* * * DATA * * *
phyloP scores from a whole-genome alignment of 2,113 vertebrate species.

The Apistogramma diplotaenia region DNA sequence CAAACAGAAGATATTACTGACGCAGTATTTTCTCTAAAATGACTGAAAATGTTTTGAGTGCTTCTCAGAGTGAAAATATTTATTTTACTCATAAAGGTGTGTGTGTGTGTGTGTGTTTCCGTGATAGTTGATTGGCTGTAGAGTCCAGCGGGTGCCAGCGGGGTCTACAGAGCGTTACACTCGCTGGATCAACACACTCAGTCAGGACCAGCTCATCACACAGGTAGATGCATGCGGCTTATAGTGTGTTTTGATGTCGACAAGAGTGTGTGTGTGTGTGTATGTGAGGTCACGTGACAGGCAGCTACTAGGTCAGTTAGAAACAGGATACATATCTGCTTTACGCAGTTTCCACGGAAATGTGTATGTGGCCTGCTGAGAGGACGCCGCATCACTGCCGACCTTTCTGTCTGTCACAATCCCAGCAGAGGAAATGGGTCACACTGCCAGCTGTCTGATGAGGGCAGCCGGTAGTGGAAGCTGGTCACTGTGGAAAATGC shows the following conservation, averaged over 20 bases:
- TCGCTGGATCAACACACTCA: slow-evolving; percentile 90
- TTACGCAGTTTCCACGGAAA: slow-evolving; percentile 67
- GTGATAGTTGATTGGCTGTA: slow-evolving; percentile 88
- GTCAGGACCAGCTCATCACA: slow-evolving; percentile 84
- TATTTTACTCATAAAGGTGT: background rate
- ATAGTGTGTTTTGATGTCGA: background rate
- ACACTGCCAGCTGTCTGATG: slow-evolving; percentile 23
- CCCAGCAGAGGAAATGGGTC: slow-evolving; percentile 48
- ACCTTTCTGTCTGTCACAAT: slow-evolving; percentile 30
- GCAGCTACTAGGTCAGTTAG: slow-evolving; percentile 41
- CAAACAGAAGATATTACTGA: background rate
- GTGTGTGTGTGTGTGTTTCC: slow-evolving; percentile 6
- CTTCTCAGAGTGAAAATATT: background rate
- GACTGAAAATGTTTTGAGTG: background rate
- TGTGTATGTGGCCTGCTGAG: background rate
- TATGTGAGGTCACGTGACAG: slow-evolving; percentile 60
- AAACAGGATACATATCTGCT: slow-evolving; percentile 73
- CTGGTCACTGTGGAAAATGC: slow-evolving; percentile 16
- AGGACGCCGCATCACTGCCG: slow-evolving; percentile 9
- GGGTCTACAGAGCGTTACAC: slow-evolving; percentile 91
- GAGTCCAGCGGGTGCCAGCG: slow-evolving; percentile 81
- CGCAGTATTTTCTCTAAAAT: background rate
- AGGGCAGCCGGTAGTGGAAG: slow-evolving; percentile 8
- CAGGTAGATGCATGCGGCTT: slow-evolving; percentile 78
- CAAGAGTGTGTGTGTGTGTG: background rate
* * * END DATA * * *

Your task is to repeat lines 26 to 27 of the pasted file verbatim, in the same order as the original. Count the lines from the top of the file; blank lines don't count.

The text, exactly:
- CAGGTAGATGCATGCGGCTT: slow-evolving; percentile 78
- CAAGAGTGTGTGTGTGTGTG: background rate